Yiayia Bea’s Spanakopita

Spinach Pie
Photo above by Eric Futran


My friend Peter is an excellent cook. It’s a pleasure to be invited to his house for dinner. I particularly love to be there when he prepares braised lamb shanks, rich with rosemary and garlic, served with an orzo-shaped pasta. However, it is his spanakopita, or spinach pie, that is my favorite. Before publishing this, I warned other friends of Greek or Middle Eastern heritage. Even though I have enjoyed many delicious versions of their spanikopita, Peter’s is the best of the best.

His recipe comes from his mother Bea. When he left home for college many years ago, she sent him off with a loose-leaf binder full of recipes, including spanakopita, and the cookbook Greek Cooking for the Gods by Eva Zane. He still uses both.


Bea and the family

Almost all recipes for spinach pie have the same elements: phyllo dough, spinach, green onions, feta, and dill. I’ve tried to analyze what makes his a standout. First of all, there is a thicker spinach layer than in most pies. Second, even more importantly, the spinach is steamed rather than sautéed. When combined with the eggs, the filling takes on a particularly lush texture. Also, there is significantly more dill and parsley than in most recipes. The herbs function as another vegetable rather than merely as a seasoning.

Phyllo doughs are categorized by the thickness of the sheets. Number 7, usually used for making baklava, is perfect for this pie. If the dough for your spanakopita sits in a refrigerated case with a fluctuating temperature, it can transition from frozen to unfrozen and back again. This phyllo will be dry, brittle, and much more difficult to work with. To avoid this, try and buy your dough from a Middle Eastern grocery that does a brisk business so as to get a fresh box.

Spanakopita reheats well. The dough crisps up and the filling stays moist. You can also freeze it in the baking dish before it has gone in the oven. Do not defrost; it should go directly from the freezer to a preheated oven.


3 lb spinach

1 lb feta, crumbled

6-8 large eggs, lightly beaten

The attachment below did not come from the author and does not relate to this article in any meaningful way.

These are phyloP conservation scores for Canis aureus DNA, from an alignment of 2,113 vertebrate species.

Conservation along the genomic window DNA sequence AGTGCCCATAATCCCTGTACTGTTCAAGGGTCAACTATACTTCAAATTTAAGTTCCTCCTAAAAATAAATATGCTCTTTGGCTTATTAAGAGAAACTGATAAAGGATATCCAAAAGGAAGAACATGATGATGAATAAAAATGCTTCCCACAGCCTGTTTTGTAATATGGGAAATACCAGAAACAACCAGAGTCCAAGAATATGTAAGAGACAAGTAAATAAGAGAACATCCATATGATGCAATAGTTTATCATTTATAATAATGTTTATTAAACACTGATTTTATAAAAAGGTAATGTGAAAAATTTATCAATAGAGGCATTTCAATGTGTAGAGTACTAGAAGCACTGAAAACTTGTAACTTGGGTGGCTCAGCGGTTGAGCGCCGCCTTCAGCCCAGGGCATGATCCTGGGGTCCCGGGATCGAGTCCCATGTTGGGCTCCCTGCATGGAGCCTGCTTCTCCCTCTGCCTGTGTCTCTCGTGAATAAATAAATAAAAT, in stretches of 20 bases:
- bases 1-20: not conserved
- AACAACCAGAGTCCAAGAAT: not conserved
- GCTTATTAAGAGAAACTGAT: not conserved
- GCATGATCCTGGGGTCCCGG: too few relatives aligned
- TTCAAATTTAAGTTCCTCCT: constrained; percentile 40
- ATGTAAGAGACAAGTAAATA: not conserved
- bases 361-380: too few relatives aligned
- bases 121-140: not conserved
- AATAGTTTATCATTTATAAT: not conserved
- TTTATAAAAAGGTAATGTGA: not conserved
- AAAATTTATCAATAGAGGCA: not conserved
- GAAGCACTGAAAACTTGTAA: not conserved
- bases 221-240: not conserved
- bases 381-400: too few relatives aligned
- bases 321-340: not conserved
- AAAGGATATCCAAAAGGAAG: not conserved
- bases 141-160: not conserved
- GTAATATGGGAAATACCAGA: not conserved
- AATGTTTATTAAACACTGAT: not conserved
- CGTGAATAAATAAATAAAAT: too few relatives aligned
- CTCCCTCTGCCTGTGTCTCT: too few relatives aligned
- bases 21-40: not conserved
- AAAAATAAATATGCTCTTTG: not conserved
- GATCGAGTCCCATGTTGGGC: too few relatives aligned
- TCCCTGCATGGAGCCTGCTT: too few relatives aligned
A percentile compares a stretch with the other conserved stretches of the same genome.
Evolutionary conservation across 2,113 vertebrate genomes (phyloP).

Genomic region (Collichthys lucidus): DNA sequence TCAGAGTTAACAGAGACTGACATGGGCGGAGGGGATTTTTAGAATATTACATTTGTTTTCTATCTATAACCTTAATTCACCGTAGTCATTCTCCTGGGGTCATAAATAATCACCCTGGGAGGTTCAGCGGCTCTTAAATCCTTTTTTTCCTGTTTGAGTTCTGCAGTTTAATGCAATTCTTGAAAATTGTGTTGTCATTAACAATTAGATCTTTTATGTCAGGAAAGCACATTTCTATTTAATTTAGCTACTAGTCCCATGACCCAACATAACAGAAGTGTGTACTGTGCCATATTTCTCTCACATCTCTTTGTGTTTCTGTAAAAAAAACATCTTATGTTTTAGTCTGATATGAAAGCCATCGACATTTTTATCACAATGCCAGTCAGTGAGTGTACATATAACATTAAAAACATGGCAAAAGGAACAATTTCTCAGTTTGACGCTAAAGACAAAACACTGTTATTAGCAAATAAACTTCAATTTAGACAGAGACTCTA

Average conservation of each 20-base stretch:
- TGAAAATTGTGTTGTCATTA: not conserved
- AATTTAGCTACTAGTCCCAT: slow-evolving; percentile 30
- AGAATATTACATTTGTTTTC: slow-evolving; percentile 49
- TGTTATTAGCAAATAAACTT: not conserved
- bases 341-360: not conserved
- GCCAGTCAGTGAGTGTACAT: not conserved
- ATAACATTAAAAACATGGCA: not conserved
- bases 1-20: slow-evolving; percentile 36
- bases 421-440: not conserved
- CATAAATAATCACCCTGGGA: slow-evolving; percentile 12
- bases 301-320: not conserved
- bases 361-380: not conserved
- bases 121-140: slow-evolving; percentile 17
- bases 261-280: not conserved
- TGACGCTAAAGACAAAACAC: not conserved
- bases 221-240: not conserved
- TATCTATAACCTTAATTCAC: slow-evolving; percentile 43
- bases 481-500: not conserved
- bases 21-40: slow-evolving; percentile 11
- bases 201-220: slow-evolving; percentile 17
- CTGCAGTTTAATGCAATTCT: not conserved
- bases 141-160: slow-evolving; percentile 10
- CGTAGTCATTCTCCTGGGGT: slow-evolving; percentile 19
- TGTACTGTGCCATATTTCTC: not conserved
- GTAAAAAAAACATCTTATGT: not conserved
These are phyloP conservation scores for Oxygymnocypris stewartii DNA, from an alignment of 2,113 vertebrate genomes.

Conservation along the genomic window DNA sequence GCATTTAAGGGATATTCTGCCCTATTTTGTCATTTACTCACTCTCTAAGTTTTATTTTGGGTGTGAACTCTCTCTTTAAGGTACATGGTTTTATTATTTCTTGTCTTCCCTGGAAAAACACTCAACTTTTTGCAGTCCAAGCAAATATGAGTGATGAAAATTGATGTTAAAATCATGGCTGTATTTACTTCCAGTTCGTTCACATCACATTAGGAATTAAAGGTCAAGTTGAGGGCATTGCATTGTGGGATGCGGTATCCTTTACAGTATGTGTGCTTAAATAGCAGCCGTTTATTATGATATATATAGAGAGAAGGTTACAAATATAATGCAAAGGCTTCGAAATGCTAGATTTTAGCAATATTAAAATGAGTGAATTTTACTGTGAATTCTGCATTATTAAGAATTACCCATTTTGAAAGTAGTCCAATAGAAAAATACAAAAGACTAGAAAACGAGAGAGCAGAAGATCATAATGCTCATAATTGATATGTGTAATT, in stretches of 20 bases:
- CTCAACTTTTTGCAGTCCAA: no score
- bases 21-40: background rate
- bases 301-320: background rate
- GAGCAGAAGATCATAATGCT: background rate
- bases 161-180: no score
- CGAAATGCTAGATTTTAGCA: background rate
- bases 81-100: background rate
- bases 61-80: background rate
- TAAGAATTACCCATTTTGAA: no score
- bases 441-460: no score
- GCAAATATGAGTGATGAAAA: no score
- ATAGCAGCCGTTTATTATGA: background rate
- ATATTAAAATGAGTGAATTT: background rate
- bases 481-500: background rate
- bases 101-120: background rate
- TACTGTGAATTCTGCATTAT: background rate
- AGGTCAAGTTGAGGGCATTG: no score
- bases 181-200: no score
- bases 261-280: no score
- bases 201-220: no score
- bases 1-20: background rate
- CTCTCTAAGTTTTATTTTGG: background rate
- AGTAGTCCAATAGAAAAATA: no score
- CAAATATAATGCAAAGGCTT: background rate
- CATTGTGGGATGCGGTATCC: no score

2 bunches scallions, minced

1 large bunch parsley (3 cups), minced

½ large bunch dill (1½ cups), minced

salt and pepper

1 pound #7 filo dough

½ pound butter melted

½ cup olive oil


  1. Preheat oven to 350°
  2. Wash, stem, and steam the spinach. Squeeze dry and coarsely chop.
  3. Mix the steamed spinach with the eggs, feta, scallions, parsley, and dill. Season with salt and pepper. The amount of salt you add will depend on the saltiness of the feta.
  4. Melt the butter and combine with the olive oil.
  5. Brush the bottom and sides of a 9×13-inch baking dish with this mixture.
  6. Line the pan with half of the phyllo, brushing with the butter mixture in between each sheet. Do not worry about the baking dish looking neat at this point. The edges will look rough and there will be some torn sheets; just plaster them down with the melted butter mixture. If the phyllo dough seems to be getting dry and brittle as you work, cover it with a slightly damp towel.
    Spanikopita process 1
  7. After layering half the sheets into the pan, gently pat in the spinach filling. Cover that with layer after layer of phyllo, again brushing the dough with the butter and oil mixture in between each layer.
    Spanikopita process 2
    Spanikopita process 3
  8. With a sharp knife, trim the excess layers of dough around the four sides of the pan.
    Spanikopita process 4
  9. To keep the top layers from flaking off in the oven, score the top in a diamond pattern, cutting just down to the filling.
    Spanakopita process 5
  10. Bake for approximately one hour until phyllo is golden brown and the filling is hot through the center.
    Spanakopita process 6
  11. Let the spanikoita settle in the pan for at least 15 minutes before serving.
    Spanikopita Process

1 Comment

  • Mark says:

    I love the way you give such detail and illustrate each step! I am not a cook but you are tempting me to become one!

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